A friend once told me that Emily Dickenson’s poetry was like something Wednesday Addams might write.
And while I’d argue that Christina Rossetti* would be a closer match to Wednesday’s style, I get the point: Emily Dickenson’s stuff might be whimsical, but most of it ain’t light-and-fluffy whimsical.
I mean, even that bird of hers bit that poor anthropomorphized** worm in half. And there are times when her penchant for layered thought doesn’t quite fit the bill.
But I like her poems anyway, or most of ‘em—she wrote over four hundred, so there’s something in her oeuvre for almost everyone, even those of us who prefer not to dwell on our own mortality, thanks so very much.***
And I can’t help but adore her definition of poetry:
“If I read a book and it makes my whole body so cold no fire can ever warm me, I know that is poetry. If I feel physically as if the top of my head were taken off, I know that is poetry. These are the only ways I know it. Is there any other way?”
I’m not going to bother with a biography today—there are a million of ‘em out there written by far more articulate people and I stayed up way too late last night trying to bend characters to my mighty will,^ so I’m even less articulate than usual.
But look her up if you have a minute—she was a fascinating woman who may or may not have led exactly the life she wanted. And her poems are over 125 years old and still being read and interpreted and quoted.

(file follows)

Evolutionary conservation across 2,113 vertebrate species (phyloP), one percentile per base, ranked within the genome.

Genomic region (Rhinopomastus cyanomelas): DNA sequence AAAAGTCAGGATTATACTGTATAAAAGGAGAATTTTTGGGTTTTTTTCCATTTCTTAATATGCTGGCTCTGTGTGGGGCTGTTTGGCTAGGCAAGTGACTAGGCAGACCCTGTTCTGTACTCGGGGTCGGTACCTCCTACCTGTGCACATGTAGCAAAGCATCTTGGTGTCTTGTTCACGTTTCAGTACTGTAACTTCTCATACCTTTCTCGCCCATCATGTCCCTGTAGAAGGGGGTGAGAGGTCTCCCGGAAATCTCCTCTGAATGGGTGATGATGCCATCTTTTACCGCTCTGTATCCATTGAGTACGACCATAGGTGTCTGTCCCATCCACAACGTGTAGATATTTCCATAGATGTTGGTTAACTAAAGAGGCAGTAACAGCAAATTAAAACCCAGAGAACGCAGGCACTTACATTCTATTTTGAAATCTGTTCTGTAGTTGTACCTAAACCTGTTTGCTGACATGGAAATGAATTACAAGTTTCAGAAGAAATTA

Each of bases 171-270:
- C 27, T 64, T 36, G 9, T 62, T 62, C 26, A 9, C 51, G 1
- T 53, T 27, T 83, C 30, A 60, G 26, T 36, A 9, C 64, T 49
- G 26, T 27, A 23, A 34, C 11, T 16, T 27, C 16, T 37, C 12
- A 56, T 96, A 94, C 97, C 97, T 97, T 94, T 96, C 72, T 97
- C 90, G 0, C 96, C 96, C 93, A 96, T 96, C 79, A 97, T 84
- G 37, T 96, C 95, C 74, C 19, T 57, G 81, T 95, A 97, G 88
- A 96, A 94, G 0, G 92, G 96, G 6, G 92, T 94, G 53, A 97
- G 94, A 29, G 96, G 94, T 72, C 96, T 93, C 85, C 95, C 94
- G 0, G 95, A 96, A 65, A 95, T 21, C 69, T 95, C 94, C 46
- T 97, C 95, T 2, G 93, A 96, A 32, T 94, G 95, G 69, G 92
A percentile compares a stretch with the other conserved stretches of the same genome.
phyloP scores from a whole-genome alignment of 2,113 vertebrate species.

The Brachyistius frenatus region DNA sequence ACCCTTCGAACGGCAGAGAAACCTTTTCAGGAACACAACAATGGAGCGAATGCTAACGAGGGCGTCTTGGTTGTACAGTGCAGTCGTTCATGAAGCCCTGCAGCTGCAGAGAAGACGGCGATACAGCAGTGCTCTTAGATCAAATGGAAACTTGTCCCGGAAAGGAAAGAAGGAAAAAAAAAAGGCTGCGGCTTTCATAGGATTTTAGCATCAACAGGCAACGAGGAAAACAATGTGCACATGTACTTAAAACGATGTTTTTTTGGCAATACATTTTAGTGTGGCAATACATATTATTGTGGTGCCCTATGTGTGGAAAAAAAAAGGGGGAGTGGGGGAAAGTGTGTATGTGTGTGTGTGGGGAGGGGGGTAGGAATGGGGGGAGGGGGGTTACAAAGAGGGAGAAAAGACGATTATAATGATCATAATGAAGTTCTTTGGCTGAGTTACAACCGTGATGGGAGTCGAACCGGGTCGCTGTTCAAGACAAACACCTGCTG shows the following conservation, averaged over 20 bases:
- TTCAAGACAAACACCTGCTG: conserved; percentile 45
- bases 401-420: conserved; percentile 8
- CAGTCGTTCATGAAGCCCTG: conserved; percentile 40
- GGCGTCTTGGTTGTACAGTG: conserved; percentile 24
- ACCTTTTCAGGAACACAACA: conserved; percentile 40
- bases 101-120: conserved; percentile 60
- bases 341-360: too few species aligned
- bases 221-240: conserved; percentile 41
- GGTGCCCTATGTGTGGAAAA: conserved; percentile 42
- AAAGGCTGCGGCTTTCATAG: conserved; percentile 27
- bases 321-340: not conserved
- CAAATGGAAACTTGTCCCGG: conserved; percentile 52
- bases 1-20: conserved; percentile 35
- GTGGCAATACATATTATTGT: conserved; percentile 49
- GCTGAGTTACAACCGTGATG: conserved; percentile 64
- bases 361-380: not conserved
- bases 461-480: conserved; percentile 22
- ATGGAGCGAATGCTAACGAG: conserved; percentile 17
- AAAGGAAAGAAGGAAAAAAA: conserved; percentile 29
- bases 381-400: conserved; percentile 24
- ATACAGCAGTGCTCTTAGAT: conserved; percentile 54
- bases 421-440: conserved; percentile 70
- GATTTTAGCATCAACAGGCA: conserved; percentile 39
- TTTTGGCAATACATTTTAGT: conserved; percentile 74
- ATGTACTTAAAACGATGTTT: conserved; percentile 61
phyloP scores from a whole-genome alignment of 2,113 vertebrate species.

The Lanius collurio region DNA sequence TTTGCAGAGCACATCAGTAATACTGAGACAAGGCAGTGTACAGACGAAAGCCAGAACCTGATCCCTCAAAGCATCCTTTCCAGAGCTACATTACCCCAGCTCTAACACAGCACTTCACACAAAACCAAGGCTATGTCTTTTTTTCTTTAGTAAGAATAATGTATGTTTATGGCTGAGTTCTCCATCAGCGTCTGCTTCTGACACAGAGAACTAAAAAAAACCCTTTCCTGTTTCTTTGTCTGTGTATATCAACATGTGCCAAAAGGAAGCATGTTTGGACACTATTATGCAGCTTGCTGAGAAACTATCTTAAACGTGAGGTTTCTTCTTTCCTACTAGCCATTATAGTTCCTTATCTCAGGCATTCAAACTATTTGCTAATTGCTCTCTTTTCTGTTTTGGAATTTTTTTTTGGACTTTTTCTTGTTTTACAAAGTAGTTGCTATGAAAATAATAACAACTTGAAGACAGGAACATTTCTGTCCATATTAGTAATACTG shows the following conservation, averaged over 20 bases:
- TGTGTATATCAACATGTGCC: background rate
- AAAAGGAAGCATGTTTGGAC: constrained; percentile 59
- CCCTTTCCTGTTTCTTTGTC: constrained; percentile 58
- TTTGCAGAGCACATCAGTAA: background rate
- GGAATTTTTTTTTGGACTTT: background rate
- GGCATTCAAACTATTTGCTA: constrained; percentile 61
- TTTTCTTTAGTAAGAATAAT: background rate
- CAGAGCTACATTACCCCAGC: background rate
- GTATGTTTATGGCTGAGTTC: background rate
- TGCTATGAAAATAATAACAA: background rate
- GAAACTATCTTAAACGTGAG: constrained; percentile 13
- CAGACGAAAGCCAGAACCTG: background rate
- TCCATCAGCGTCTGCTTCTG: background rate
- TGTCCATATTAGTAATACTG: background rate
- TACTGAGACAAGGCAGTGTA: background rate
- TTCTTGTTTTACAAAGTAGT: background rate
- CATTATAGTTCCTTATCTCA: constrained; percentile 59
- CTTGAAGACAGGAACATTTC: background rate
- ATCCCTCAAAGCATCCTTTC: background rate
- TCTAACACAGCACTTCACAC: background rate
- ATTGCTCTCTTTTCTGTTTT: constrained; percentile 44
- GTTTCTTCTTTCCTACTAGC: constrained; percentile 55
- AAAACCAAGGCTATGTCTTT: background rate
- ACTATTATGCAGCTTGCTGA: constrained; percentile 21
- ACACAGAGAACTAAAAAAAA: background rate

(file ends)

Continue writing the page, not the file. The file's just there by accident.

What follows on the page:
So no matter what some talking ducks might think, the lady clearly had it going on.
Here are a few of her verses that speak to me, or at least speak to me today^^—it varies. If I’ve missed one of your favorites—and odds are, I have— please share them in the comments.
Share two, they’re small. Or at least compact.
Tell All The Truth
Tell all the truth but tell it slant,
Success in circuit lies,
Too bright for our infirm delight
The truth’s superb surprise;
As lightning to the children eased
With explanation kind,
The truth must dazzle gradually
Or every man be blind.
A Word is dead
When it is said,
I say it just
Begins to live
The Brain is wider than the sky,
For, put them side by side,
The one the other will include
With ease, and you beside.
The brain is deeper than the sea,
For, hold them, blue to blue,
The one the other will absorb,
As sponges, buckets do.
The brain is just the weight of God,
For, lift them, pound for pound,
And they will differ, if they do,
As syllable from sound.
I Lost a World
I lost a world the other day.
Has anybody found?
You ’ll know it by the row of stars
Around its forehead bound.
A rich man might not notice it;
Yet to my frugal eye
Of more esteem than ducats.
Oh, find it, sir, for me!
Remembrance has a rear and front,—
’T is something like a house;
It has a garret also
For refuse and the mouse,
Besides, the deepest cellar
That ever mason hewed;
Look to it, by its fathoms
Ourselves be not pursued.
Sheldon® is one of the best webcomics ever produced, and Dave Kellett is its brilliant and essentially non-litigious creator. Revere him.
*Who gets my personal vote for the Thomas Hardy Mental Funk Award
**I might be exaggerating (and showing off) just a tad . . . But that line still seems a bit too nature red in beak and claw to me.
*** Plus, most of them are short, so when things get weird, at least they aren’t weird at length—which, especially after tackling Dante Alighieri, can come as something of a relief.
^Actually, I was bending the laws of elevator physics while trying to ignore the fact that everyone is wired for instant communications. We all came to an agreement in the end, I think—I finished up so stinkin’ late I’m afraid to look.
^^No deep psychological mysteries here . . .